Saturday, October 15, 2011

To Get a Little Political...

I came across this reposted on a friend's Facebook wall, who knows who originally posted it, but I was instantly taken to this because this is me. This is me.

I've never declared myself Democrat or Republican. I can be right-leaning on one issue and swing over to the left for the next one. My voter registration card states 'Independent'. I don't care what party you associate with, but I hope you can read what I'm about to write with an open mind.

When I was seventeen, I spent a summer working at a family services organization. They offered a variety of types of charity to help quite a range of people and it was my job to filter and direct this gambit of people when they called to the appropriate help. During my three months there, I met some very nice people who were the victim of circumstance, worked very hard to overcome it, and were very grateful for not only the help that was available but also to feel like they weren't alone. However, on the flip side, I met a lot of people who were not the victim of circumstance. They weren't really victims at all, they just wanted to see if we could make their lives easier. They were rude and horrible to me when I would screen them out. Do you think it's really fair to drive to our office in your own car and yell at the seventeen year old girl behind the desk about the fact that the discount apartments we had were not far enough on the west side of town for you? I'm sorry. Let me hang up on the abused pregnant 19 year old on the phone so we can try to find you a cheaper apartment. Since then, I am very skeptical of people who think they are deserving of help. Those who are deserving of help never think that they are.

My senior year of high school, I needed two classes to graduate. I took seven, all of them AP. I applied for just about every scholarship I could. I went to an in-state school on full scholarship. Besides my parents covering textbooks, I never asked them to help me pay for school. I lived at home rather than the dorms. I worked jobs grading papers. I finally moved out my senior year to a hole in the wall apartment straight out of the 70's with a roommate. No air conditioning, no internet, no cable. Due to my hard work in high school, I loaded up my last semester with graduate level classes. I was able to get my masters a semester early. I graduated debt-free and with enough money in the bank to start saving for the downpayment on my house.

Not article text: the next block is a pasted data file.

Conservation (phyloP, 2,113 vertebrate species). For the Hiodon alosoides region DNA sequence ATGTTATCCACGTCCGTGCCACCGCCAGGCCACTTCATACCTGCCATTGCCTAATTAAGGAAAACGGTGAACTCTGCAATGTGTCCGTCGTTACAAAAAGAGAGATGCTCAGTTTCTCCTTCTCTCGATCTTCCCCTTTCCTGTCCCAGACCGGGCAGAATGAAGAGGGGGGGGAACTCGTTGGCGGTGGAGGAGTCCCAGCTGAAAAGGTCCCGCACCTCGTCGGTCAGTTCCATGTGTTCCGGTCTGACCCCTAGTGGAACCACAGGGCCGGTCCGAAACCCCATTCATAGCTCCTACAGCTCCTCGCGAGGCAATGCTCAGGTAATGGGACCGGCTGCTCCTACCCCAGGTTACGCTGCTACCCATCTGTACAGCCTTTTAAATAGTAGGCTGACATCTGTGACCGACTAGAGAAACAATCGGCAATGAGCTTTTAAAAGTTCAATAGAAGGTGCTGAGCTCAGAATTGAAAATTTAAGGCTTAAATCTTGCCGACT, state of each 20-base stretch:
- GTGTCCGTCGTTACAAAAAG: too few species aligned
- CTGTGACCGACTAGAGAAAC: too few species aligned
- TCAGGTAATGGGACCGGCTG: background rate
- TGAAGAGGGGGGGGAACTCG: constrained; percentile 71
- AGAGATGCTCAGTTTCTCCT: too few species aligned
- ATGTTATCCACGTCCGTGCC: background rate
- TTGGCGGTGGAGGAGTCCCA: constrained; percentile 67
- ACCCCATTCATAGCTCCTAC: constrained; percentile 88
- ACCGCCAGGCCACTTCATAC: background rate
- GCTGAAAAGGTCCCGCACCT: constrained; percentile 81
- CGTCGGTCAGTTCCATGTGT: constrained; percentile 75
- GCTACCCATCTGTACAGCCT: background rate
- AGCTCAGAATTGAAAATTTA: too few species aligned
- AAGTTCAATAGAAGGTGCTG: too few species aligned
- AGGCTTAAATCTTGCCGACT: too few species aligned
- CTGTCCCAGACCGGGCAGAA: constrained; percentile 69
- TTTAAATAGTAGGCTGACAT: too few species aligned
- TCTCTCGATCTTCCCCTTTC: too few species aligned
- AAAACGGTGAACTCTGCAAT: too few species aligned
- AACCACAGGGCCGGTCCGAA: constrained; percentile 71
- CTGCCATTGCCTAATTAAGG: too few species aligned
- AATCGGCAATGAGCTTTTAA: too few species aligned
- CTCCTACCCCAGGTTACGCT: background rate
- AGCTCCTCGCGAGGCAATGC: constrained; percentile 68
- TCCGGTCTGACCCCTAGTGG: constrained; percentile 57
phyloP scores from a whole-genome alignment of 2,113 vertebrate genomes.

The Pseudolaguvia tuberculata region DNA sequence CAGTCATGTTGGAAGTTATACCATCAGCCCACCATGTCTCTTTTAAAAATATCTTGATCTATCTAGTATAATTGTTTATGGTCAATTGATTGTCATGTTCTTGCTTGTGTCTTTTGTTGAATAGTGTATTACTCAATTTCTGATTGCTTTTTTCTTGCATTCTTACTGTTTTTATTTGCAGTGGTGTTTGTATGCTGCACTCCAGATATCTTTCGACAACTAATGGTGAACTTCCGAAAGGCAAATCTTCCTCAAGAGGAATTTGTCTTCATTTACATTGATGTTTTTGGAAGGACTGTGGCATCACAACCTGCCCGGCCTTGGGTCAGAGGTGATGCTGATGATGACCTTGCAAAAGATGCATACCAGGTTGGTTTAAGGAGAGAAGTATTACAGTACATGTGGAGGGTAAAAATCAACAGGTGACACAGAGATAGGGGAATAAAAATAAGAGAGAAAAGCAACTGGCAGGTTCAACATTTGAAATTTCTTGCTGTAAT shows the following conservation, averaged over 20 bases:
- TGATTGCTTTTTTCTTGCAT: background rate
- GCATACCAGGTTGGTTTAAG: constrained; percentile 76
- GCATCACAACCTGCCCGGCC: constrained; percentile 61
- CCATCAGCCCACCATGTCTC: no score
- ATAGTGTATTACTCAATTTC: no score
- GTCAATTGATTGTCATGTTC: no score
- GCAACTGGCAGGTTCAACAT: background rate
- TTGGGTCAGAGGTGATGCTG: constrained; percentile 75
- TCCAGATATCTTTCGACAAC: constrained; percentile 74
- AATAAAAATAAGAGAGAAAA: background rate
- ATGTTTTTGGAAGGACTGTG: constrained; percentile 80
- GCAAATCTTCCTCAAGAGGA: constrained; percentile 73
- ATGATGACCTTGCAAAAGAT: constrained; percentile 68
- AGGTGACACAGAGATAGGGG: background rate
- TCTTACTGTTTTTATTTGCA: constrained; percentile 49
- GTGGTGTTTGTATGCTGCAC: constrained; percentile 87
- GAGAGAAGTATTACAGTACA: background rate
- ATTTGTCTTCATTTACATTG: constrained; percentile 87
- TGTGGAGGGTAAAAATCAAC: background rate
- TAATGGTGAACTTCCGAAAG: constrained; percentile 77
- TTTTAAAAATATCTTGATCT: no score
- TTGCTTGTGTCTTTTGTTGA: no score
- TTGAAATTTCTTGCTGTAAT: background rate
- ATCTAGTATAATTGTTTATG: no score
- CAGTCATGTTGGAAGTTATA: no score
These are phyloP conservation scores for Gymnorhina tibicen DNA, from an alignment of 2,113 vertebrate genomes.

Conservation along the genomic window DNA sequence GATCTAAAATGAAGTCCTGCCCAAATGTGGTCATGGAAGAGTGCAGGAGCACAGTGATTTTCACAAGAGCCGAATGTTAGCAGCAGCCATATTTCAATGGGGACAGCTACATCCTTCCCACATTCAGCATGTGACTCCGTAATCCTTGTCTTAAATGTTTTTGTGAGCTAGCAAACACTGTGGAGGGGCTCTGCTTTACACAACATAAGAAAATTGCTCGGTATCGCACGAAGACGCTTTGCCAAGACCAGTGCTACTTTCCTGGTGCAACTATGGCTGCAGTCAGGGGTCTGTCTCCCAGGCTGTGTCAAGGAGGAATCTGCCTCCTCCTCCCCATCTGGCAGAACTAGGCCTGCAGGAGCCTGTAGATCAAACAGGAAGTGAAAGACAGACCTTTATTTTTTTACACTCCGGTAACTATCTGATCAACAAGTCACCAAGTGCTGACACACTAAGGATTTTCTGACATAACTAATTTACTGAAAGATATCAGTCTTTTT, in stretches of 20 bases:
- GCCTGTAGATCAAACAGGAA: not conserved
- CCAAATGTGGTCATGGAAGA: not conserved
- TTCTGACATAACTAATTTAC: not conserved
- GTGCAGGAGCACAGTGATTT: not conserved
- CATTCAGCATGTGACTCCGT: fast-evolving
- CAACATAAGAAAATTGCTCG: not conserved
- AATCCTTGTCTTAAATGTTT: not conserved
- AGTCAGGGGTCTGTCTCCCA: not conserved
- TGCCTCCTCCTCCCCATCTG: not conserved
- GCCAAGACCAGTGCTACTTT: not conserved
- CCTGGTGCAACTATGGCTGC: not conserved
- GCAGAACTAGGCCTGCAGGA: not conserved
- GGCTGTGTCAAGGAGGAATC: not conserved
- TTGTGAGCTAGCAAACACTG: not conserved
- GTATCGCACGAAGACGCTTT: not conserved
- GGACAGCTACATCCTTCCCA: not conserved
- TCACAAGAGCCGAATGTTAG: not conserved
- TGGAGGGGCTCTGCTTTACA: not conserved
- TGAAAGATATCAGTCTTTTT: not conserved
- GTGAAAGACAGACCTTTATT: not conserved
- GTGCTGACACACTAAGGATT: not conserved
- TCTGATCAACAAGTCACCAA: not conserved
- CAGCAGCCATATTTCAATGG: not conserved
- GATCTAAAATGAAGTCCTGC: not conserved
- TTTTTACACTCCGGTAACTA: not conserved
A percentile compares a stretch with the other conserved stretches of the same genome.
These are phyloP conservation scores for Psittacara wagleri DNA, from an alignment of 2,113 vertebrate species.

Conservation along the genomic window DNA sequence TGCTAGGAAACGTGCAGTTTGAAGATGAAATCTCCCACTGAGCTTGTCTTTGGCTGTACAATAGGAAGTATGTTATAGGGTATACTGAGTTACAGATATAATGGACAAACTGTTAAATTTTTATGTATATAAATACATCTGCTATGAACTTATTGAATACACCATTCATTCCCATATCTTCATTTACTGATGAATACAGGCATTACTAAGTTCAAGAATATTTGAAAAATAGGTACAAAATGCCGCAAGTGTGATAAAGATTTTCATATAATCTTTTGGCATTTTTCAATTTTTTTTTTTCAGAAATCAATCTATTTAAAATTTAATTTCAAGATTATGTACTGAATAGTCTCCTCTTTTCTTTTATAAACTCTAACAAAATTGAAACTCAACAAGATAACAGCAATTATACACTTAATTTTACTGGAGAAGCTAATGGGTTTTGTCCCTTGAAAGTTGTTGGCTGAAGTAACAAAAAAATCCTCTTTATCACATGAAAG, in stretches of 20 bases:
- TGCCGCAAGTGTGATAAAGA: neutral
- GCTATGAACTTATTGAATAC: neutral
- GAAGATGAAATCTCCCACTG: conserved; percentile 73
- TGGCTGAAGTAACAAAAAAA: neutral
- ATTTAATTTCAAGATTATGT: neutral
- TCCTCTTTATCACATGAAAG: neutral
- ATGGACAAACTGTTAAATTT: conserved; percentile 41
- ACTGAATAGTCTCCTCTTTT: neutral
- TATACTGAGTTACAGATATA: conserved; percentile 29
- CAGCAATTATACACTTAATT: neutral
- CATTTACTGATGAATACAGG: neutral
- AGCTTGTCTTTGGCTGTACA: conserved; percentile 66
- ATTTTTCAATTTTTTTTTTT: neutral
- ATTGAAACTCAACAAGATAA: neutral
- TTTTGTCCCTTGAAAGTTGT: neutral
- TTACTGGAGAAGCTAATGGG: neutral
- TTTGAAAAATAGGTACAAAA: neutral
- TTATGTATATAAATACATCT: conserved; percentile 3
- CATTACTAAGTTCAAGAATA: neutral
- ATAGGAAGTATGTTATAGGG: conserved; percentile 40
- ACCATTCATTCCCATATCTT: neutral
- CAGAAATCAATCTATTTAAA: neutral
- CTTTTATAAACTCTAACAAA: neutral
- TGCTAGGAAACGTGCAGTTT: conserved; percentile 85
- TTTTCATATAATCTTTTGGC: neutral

Every day on campus, I would walk behind someone complaining to their friends on a smart phone, with a Coach purse holding their laptop, hair dyed and nails done, drinking a Starbucks, bitching about how they didn't have enough money and their parents weren't helping them enough.

When I was in New York a couple of weeks ago, I accidentally walked through the Occupy Wallstreet protesters at the beginning of their campaign. You wouldn't have know they were protesters unless someone had told you. One of them was wearing a hula skirt and playing a ukulele and several of them were hula-hooping. I still couldn't tell you what their end game is. What do they want? Do they want to take over Wallstreet? Do they want to get rid of stocks? Do they want to socialize the stock market? Do they want the brokers to give them jobs? Who knows?

I know that I have been very lucky to be raised with the luxuries I had and that life has been good to me, but I've also worked hard to make the most of it. I have no pity for these protesters. Move to a less expensive city. Apply for jobs unrelated to communications or art history or women's studies. Realize that when you are unemployed, no job is beneath you. Cut off cable. Paint your own nails. Don't buy a house you can't really afford.

And most importantly, stop feeling so entitled. Get off your ass and earn it. The opportunity is there and it's not Wallstreet's fault you aren't taking it.

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